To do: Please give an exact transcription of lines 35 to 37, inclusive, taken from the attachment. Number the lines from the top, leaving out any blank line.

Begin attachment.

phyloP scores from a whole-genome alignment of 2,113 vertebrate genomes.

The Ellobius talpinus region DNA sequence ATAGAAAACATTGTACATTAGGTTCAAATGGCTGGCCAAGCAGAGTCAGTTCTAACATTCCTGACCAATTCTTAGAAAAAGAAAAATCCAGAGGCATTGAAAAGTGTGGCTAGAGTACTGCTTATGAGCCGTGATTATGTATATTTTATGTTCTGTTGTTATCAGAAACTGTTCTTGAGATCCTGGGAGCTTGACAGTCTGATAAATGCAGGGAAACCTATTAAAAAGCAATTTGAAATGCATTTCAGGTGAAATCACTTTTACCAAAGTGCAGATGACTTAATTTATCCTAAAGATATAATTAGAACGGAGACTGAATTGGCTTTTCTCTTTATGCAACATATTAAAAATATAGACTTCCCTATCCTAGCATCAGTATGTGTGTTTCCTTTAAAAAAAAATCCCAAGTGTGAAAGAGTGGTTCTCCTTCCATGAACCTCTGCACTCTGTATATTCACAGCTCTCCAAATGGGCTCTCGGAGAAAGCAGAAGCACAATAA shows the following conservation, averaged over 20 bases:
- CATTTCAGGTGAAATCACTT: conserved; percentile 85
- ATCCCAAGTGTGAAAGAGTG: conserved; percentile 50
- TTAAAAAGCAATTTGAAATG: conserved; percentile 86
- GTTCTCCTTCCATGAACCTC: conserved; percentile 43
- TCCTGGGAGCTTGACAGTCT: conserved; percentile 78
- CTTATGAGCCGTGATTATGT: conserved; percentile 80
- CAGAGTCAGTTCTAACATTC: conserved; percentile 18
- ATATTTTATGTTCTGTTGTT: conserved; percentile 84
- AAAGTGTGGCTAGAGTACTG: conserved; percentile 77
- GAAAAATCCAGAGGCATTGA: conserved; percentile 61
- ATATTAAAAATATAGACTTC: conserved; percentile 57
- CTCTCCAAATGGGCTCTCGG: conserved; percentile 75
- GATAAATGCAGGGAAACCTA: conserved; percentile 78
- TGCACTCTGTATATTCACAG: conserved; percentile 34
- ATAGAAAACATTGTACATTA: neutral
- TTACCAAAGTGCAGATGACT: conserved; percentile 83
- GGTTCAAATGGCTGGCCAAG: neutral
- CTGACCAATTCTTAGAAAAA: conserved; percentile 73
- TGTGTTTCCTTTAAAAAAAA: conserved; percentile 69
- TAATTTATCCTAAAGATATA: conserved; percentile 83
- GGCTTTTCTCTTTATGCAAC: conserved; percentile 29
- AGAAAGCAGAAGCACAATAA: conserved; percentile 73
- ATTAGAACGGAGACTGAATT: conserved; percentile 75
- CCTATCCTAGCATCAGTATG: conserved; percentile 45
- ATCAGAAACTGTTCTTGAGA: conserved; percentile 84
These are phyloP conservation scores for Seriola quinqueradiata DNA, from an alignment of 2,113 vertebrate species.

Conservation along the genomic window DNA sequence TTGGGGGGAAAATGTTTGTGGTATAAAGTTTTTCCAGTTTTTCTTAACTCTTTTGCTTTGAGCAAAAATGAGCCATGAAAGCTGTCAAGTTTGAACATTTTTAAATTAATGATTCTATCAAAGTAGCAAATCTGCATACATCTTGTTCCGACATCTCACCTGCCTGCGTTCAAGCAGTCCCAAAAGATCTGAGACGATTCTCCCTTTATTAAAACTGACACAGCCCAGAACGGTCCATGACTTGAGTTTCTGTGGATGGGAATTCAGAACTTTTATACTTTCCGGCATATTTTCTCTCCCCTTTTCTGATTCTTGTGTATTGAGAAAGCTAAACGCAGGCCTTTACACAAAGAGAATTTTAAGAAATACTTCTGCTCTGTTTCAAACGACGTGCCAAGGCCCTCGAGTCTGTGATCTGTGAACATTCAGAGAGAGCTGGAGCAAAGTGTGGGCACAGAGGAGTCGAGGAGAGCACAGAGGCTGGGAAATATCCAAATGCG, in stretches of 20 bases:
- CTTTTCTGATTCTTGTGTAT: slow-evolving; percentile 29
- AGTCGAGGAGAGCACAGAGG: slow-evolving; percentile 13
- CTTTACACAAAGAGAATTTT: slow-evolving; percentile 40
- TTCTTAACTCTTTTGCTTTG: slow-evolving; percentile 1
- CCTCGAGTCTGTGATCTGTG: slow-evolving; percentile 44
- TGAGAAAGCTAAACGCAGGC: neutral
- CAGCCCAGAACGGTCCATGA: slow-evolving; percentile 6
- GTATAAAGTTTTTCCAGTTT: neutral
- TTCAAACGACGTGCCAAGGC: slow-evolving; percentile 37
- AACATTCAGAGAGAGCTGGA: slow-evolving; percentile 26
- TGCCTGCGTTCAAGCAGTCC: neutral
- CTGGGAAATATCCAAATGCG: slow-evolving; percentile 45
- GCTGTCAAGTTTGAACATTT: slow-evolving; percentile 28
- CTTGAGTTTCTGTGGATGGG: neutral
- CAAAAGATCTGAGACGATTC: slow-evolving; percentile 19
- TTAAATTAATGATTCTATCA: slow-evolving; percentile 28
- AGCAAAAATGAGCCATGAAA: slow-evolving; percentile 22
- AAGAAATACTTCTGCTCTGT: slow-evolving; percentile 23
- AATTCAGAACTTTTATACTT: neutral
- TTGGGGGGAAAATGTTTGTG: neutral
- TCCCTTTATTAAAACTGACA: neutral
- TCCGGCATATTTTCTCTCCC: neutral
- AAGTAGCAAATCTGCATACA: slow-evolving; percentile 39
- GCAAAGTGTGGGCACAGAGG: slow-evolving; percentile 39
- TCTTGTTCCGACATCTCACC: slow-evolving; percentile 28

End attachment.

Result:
- TGAGAAAGCTAAACGCAGGC: neutral
- CAGCCCAGAACGGTCCATGA: slow-evolving; percentile 6
- GTATAAAGTTTTTCCAGTTT: neutral